12. Hi Rosemary! What's the most unusual thing I've done that worked? I have plenty more things that didn't work! For the first, VEIL OF LIES, I prepared a promo kit and mailed it to a huge list of independent bookstores. Now this is a cheat for me because I happen to be a graphic artist and my husband works for a printer so all the design and printing was free. I could make it as slick as I wanted. Every year I do a mailing. Just last year I noticed that not as many libraries were purchasing number two, SERPENT IN THE THORNS as they did VEIL (all those budget cuts)so, painstakingly, my hubby made a spreadsheet of those that bought VEIL but not SERPENT and we did a mailing to those libraries with a slick little promo piece. We did raise the sales figures a little bit. Random mailings of postcards seem to me to be a waste of money. You need targeting.

  13. Hi Hank! How do I balance promo and writing? I don't have charts. I'm a little more organic than that. I try to use the first part of the day for "business" (emails--especailly since I'm in southern California and my agent and editor are in New York, blogging, creating ads)and the afternoon and evening for writing. If I have an event then all that gets tossed. The travelliing and the event itself usually takes the whole day. I've begun a new medieval mystery series and I'm trying to streamline the writing process by writing a minimum of ten pages a day. Theoretically, by the end of the month I should have a first draft. But that's after three months of research and outlining. I am currently without day job (on purpose) and I hope to get a lot done before I have to get another temp job, including some short story writing and more blog posts for my fall blog tour. Sheesh, I'm exhausted just reading that!

  14. Thanks for stopping by Susannah, Jan, and Avery! I just break down my day into bits and don't do housework. :)

  15. What didn't work? I don't remember too many. But one thing was trying to get stories about me in the papers. No one wanted to talk to you until there was a book and then there still needed to be a hook. I do get noticed now, especially with my Macavity nomination for SERPENT IN THE THORNS. I've had local coverage for that but nothing in LA, my hometown. My sword pens are legendary. You'll see them at Bouchercon. They're free, of course, and people LOVE them. But what I always wanted to do from day one was have knights sword-fighting at my book launches and I do have those guys. In fact, if anyone is in the LA area on October 23, stop by Vroman's in Pasadena where I will have my "Show": knights sword-fighting in the parking lot and strolling the bookstore handing out bookmarks, a medieval harpest and possibly a juggler this time, champagne, medieval munchies and...oh yeah...books, my fall release of THE DEMON'S PARCHMENT. Vroman's said they never saw anything like my launches. They love having me. I've always tried to get local TV coverage for that but no one has bit. This year I might at least get the public access station to do a live feed. We'll see.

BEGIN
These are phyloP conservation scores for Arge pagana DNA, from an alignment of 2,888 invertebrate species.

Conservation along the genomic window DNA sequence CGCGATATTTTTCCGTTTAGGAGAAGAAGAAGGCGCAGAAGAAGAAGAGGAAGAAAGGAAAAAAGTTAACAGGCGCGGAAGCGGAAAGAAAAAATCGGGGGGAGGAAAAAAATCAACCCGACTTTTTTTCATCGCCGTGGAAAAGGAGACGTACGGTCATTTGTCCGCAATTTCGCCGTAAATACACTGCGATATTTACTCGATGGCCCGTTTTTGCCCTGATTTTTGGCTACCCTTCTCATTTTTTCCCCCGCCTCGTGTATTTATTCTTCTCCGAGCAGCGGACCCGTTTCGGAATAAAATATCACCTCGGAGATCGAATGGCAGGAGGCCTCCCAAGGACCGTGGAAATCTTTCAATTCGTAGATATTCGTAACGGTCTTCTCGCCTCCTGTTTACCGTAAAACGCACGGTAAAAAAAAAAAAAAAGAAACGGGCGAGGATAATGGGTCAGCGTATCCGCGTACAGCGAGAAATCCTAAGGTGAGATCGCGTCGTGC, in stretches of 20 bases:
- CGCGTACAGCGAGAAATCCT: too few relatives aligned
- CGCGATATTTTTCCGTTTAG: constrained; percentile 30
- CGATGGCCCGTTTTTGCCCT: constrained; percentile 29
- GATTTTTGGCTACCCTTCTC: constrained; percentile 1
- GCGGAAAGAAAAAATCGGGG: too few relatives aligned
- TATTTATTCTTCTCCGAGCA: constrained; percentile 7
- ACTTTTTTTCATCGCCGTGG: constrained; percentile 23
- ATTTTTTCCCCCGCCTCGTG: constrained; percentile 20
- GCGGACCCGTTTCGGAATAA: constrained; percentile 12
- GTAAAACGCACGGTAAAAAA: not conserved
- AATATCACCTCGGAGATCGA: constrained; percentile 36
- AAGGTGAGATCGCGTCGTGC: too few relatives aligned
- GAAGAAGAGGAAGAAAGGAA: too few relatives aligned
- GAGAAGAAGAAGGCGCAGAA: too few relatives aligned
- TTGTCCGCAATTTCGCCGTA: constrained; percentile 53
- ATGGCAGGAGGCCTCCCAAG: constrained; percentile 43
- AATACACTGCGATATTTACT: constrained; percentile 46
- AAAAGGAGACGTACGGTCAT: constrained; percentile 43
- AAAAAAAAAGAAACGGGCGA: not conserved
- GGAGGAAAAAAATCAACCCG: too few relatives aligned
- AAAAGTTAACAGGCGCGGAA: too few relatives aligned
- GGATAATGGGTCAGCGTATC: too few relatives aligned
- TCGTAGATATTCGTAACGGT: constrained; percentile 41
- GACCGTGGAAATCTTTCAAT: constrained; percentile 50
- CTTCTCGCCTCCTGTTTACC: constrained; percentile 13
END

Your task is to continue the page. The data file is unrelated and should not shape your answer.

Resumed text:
16. I can never quiet decide if collecting email addresses is permissible. But maybe that's the trouble with a shy person trying to promote - so tied up with thinking why I shouldn't take a step that I end up standing still.

  17. Sheela, if they didn't want it public knowledge then they don't include it on their site. They know where the delete button is, too, as do I. But while we're talking about that, a caveat on announcements. Don't barrage people on every post you make. Not everyone is enchanted with what Sparky the dog did today. Only contact these people when you have an interesting interview, something that will appeal to a wide audience.

  18. Maybe Sparky wrote the first chapter. In which case, that should definitely be advertised.

    No hush up, Hank. :)

  19. Jeri, when (not if) I get published, I'm coming to you for marketing tips!

    Those sword pens you gave out at Left Coast Crime were adorable and memorable! I gave mine to my 22-year-old son. He loves the pen, but he especially thinks it's cool that I got it from a real author.

    Mom is just chum. LOL

  20. Great post. Wish I lived close enough to come to a book launch with sword fighting! Thanks for the tips.

    I probably spend half of my time, or more, on various aspects of being an author other than the actual writing. I have to hole up occasionally, for a week or for an a day, to feel like I'm making progress on the WIP!

  21. Melissa, *I* love those pens. It's for tiny little sword fights.

  22. Hi Kathleen,
    I hear you. You can certainly get caught up in the Twittering and Facebooking and the blogging and forget to make time for the manuscript writing. But it is a business and you just have to compartmentalize your tasks. Maybe decide on certain times of the day only to Twitter or mess on Facebook. Or reward your good writing with a Facebook hit when you've written five pages.

  23. I agree! Melissa, WHEN, not if.

    And on writing days, I only allow myself to look at email or Facebook for five mins on the hour. That's all. If I miss the hour time, I have to wait until the next hour. Yes, nuts.

  24. Great post! I like how you mix traditional promo (mailers, appearances) with online venues.

  25. Oh, good question, Rhonda!

    An perfect, because tomorrow: TWITTER!

  26. What an inspiration you are, jeri! I took a month off writing after the release of A VERY PRIVATE GRAVE to do promo. Will get back to writing in July. I have a hard time mixing the two, so I hope this focus willhelp.

  27. Wait, did I miss it? How did you go from "pre-contract ms" to that great first offer?? I feel like I could've written this post myself--minus some a few great tips I am rapidly jotting down--and once I know how this step of yours occurred, maybe I'll have a crystal ball into my own future...

    Thanks for endorsing the fact that can take years, 10, and that believing in your work before you've gotten to yes is all part of the game.